Guatemala is one of my soul places; a place where I feel truly at home. A decade ago, I lived there and guided adventurous treks through the rugged mountains, lush river gorges and remote Mayan villages of the Guatemalan highlands. My Monday mornings were spent ushering bleary eyed backpackers to a viewpoint overlooking a sleeping Lake Atitlan. We watched the sunrise over the lake and the three volcanoes beyond, often watching a silhouetted Volcan Fuego puff ash clouds into the glowing morning sky. Best Monday morning’s I’ll ever have in my life.
Last September, I was finally able to introduce my wife Michelle and daughter Grace to my soul place. It was Grace’s first international trip and Michelle’s first visit to Guatemala, the country she’s heard endless stories about over the years. I couldn’t have been more excited.
We started our trip in Antigua, just 45 minutes from Guatemala City’s La Aurora International Airport on a new, well-maintained road. Antigua is the former capital of colonial Spain, a UNESCO World Heritage site and generally the first stop on any Guatemala itinerary. With a plethora of charming boutique hotels, great restaurants and crumbling 16th century churches, monasteries and convents, Antigua is the perfect place to set the stage for a Guatemalan adventure.
For families, Antigua offers plenty of engaging activities to keep the kids of all ages entertained – making (and then eating!) chocolate at the ChocoMuseum; canopy zipline tours; eating ice cream and watching street performers in Antigua’s bustling Central Park; and visiting a local peanut farmer’s home to learn how to make fresh, delicious peanut butter!
At the urging of my friends and colleagues at Maya Trails, we opted to check out the peanut butter workshop in the village of San Miguel Escobar, just a 10 minutes taxi or tuk tuk ride from Antigua. San Miguel Escobar sits on the lower slopes of Volcan Agua, whose forested green slopes tower over the entire Antigua valley. We were met in the main plaza of the village by sisters Lilian and Lidia, our peanut butter ambassadors and the daughters of Mercedes, a coffee farmer who also grows peanuts on the lower slopes of the volcano where coffee doesn’t grow as well. Mercedes has been one of the members of the San Miguel Escobar Coffee Cooperative for many years. He has welcomed guests to his fields and home for community-based coffee tours in partnership with the non-profit De La Gente. Inspired by their father, Lidia and Lilian saw an opportunity for a new culinary tour and started the peanut butter workshop!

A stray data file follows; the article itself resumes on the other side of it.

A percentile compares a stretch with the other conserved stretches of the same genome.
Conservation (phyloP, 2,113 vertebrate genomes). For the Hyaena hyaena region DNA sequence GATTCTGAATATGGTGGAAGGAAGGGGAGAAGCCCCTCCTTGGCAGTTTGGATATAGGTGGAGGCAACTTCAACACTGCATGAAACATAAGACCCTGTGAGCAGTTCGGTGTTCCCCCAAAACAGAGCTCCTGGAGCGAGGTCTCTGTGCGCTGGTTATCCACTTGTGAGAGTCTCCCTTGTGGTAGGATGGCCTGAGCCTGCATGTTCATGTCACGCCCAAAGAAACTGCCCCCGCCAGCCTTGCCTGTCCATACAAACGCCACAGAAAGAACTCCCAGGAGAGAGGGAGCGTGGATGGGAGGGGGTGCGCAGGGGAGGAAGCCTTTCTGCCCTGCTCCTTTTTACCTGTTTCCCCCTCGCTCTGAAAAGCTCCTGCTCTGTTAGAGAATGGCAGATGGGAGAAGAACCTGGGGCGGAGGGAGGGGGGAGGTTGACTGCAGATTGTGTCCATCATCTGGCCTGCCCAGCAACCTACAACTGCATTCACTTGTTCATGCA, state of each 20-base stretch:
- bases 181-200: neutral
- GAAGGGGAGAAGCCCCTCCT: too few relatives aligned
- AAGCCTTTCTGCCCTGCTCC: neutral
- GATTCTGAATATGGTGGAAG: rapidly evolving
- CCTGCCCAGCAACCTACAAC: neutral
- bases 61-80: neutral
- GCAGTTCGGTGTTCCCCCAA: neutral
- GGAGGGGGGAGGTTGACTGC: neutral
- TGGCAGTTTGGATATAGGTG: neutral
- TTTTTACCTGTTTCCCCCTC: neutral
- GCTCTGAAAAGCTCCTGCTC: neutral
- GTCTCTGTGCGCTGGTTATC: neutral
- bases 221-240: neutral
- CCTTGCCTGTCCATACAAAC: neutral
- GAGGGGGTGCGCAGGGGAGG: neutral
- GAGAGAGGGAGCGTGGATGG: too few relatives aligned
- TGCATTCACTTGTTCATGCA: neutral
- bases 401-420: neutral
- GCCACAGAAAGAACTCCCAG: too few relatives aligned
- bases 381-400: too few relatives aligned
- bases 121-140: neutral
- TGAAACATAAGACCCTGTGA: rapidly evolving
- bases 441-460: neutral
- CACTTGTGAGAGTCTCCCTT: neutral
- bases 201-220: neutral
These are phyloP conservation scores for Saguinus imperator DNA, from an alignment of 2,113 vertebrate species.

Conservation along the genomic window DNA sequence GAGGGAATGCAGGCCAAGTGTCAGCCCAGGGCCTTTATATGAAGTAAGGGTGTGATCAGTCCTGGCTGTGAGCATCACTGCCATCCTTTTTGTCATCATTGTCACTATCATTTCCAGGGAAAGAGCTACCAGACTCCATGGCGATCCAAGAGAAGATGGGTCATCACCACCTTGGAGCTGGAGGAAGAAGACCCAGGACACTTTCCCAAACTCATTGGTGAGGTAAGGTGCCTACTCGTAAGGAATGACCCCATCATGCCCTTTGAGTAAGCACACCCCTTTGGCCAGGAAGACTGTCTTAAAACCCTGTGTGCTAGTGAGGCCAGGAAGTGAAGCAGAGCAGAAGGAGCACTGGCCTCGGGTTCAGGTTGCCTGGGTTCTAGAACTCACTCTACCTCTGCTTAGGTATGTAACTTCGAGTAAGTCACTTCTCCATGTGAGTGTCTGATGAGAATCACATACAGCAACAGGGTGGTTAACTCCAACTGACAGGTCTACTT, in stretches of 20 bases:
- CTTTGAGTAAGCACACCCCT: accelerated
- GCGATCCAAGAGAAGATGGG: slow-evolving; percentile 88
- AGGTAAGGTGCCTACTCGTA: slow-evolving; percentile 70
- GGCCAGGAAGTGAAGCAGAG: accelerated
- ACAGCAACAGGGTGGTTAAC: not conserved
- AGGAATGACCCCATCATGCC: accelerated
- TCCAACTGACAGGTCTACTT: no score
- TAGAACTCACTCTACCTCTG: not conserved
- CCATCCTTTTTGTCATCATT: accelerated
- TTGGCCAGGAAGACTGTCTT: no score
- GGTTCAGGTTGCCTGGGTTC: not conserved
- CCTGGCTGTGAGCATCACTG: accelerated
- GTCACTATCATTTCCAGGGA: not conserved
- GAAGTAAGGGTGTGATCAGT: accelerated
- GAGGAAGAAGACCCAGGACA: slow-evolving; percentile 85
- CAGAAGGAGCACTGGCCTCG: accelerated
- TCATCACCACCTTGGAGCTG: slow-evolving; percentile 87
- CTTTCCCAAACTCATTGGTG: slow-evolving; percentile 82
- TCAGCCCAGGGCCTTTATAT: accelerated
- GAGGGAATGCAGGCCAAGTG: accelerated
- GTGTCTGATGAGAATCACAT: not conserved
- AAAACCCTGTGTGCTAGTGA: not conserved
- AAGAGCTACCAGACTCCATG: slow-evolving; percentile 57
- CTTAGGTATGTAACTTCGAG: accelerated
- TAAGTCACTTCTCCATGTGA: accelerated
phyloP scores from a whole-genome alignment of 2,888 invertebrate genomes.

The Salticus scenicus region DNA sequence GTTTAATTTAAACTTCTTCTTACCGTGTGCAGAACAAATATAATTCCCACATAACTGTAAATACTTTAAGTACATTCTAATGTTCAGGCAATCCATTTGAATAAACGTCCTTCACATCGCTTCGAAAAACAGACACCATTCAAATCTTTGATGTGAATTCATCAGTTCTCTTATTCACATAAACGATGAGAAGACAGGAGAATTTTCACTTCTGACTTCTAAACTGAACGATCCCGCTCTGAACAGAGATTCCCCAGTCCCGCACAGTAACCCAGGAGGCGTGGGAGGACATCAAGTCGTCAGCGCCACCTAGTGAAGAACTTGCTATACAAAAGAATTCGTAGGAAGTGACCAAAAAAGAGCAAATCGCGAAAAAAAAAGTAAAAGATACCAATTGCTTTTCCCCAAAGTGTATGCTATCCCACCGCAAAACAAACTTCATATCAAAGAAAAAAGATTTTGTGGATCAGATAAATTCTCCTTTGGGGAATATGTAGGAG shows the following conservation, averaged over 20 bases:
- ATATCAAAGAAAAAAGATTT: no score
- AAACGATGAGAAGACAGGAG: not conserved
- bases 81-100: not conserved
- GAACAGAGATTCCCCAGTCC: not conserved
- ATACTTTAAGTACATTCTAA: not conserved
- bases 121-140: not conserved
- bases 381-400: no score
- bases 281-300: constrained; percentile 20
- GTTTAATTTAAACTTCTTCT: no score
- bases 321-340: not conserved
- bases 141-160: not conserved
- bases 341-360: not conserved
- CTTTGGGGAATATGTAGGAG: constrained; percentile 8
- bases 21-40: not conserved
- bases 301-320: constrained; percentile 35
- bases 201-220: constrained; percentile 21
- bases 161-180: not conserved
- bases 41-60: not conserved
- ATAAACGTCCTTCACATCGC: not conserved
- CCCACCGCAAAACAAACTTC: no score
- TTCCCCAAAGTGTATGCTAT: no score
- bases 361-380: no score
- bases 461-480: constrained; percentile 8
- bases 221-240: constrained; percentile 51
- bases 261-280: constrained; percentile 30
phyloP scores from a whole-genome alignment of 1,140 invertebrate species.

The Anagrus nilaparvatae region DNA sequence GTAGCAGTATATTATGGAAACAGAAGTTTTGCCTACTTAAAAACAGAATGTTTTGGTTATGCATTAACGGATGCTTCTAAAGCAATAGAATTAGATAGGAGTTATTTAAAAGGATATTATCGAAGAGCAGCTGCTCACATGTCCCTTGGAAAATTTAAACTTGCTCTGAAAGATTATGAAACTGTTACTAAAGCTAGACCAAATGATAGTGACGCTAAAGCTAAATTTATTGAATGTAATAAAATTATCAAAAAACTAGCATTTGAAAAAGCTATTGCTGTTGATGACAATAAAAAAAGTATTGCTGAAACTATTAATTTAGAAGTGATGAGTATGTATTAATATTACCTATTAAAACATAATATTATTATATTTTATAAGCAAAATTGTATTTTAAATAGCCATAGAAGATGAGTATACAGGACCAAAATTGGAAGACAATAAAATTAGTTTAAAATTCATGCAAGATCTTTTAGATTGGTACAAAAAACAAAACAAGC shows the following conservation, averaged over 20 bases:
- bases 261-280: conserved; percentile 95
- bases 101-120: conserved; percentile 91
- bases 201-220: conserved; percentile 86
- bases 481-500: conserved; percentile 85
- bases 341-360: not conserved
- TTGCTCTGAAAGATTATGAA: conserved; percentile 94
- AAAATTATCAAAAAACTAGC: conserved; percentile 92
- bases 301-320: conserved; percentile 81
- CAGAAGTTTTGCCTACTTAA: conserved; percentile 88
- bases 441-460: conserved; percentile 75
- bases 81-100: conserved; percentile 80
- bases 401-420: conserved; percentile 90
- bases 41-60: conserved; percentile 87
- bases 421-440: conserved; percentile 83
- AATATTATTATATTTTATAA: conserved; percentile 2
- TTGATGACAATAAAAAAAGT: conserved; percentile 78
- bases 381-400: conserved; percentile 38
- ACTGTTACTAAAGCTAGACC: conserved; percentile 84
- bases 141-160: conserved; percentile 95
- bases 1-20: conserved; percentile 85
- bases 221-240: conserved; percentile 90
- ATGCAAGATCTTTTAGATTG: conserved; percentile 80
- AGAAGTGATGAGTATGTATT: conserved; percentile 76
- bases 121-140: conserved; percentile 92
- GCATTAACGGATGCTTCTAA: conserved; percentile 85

We walked from the town plaza a short way to their home, learning more about their lives and their experiences as small farmers in Guatemala (we hired a translator as Lidia and Lillian do not speak English. Maya Trails would always include a translator unless otherwise instructed). Their house is a simple and typical Mayan home, with a small courtyard shaded by avocado trees and home to chickens, a rabbit and even a horse!
During the hands-on workshop, we shelled the peanuts, removed the husk, roasted them over the fire and then using a traditional Mayan metate, or ground stone, we ground them into delicious, fresh and natural peanut butter! (To be honest, Lidia did most of the grinding. It definitely takes practice to learn how to properly use the metate!) While Grace did help shell the peanuts, frankly she had more fun chasing the chickens and looking at the rabbits!
But the best part, in my humble opinion, was lathering our freshly made peanut butter onto warm tortillas, topped by fresh bananas and homemade honey, for a delicious Mayan-style crepe!
Lidia and Lilian are warm, welcoming and engaging, though a bit reserved like many Mayan women. But they are clearly proud of their peanut butter venture, love meeting people and sharing their knowledge. Both of them are continuing their educations and working toward expanding the distribution of their peanut butter in Antigua and beyond!
The peanut butter workshop is available any day of the week, in the morning or afternoon and the tour lasts approximately 1.5hrs. The workshop costs just Q100/person ($13) and includes instruction, a jar of peanut butter for each participant and a delicious snack of freshly ground peanut butter, banana and local honey. The translator is an extra Q100.
A bit more about De la Gente, who has helped so many small farmers and artisans in the Mayan communities around Antigua. DLG offers community tourism as a way to create a real cultural experience by encouraging interaction between visitors and local Guatemalans, as well as to supplement income for the farmers and artisans. While De la Gente takes a small portion of the cost of the workshop to cover administrative costs, the vast majority goes directly to Lidia and Lilian. All money from the sales of additional peanut butter or peanuts bought from them remains with them. With the additional money from tourism the families are able to invest in education for their children, healthcare for themselves and their family, housing, and nutrition. Learn more here: http://www.dlgcoffee.org/peanut-butter-workshop/